Building on the outputs of a earlier DFID-fund project eToolbox, the NRIL Project R8402 aimed to develop and test processes (as methodologies) and a product (as a set of innovative software tools – ‘Step Tools’) that could be used locally to create flexible, database-driven solutions, without complexities and need for high-levels of technical expertise. And thus, indirectly, help pro-poor development activities through improved local practices and information flow.
For example, the different kinds of information management for different types of application include:
The innovative solutions devised make use of information mapping, employing object-orientated entities with metadata related to each object. This helps users to ‘visualise’ their informational requirements. Customised programming transforms the ‘Information Map’ developed into a dynamic, web-based, metadata-driven, searchable, relational database application.
The methodologies and tools were developed and pilot-tested during 2005 with core partners – Kenya Gatsby Trust (Kenya) and Business Consult Africa (Malawi), in collaboration with NIDA (Uganda) and CPHP-SA (Zimbabwe).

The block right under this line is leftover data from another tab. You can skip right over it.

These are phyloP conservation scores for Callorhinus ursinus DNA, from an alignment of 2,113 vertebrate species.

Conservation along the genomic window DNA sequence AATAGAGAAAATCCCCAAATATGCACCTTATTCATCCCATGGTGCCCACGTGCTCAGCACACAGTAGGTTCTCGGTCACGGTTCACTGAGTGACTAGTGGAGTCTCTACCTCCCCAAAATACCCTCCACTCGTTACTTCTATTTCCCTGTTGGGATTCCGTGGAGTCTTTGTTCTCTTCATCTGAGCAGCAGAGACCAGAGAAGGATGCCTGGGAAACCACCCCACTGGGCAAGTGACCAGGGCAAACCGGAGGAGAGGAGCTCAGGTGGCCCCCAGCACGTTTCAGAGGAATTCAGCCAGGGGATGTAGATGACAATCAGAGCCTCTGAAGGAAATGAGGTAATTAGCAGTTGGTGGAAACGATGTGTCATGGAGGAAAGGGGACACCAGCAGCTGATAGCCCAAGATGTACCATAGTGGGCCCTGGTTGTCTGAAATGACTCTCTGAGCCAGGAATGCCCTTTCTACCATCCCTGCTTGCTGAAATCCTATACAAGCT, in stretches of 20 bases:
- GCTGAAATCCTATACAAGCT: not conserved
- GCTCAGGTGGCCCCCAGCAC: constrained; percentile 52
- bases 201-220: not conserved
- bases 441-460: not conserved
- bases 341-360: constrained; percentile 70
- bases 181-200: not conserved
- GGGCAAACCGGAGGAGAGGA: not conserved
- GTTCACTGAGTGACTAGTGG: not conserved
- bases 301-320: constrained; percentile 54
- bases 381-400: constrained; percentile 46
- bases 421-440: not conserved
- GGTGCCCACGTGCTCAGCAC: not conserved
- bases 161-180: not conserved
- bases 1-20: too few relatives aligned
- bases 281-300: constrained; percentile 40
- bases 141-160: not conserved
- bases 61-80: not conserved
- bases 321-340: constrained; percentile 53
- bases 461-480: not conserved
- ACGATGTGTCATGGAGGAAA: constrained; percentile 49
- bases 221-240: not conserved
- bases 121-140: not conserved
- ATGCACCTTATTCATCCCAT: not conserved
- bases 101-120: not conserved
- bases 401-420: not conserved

Seven Workshops were held in late 2005 in Kenya, Malawi and Uganda to disseminate the project outputs. A total of 125 people from 90 different organisations attended. From the feedback received, the existing need was evident for practical tools that local users can readily utilise for making better and more effective use of information.
(An example of an Object Map is given in Annex A).
The outputs are not specific to any particular commodity.
The outputs are not specific to any particular production system.
The outputs are not specific to any particular farming system.
The methodologies and tools developed provide a means to improve the handling, analysis, reporting, publishing and brokering of information at a local level, irrespective of commodity, farming system or poverty group and whether related to RNRRS outputs or not. It is cross-cutting.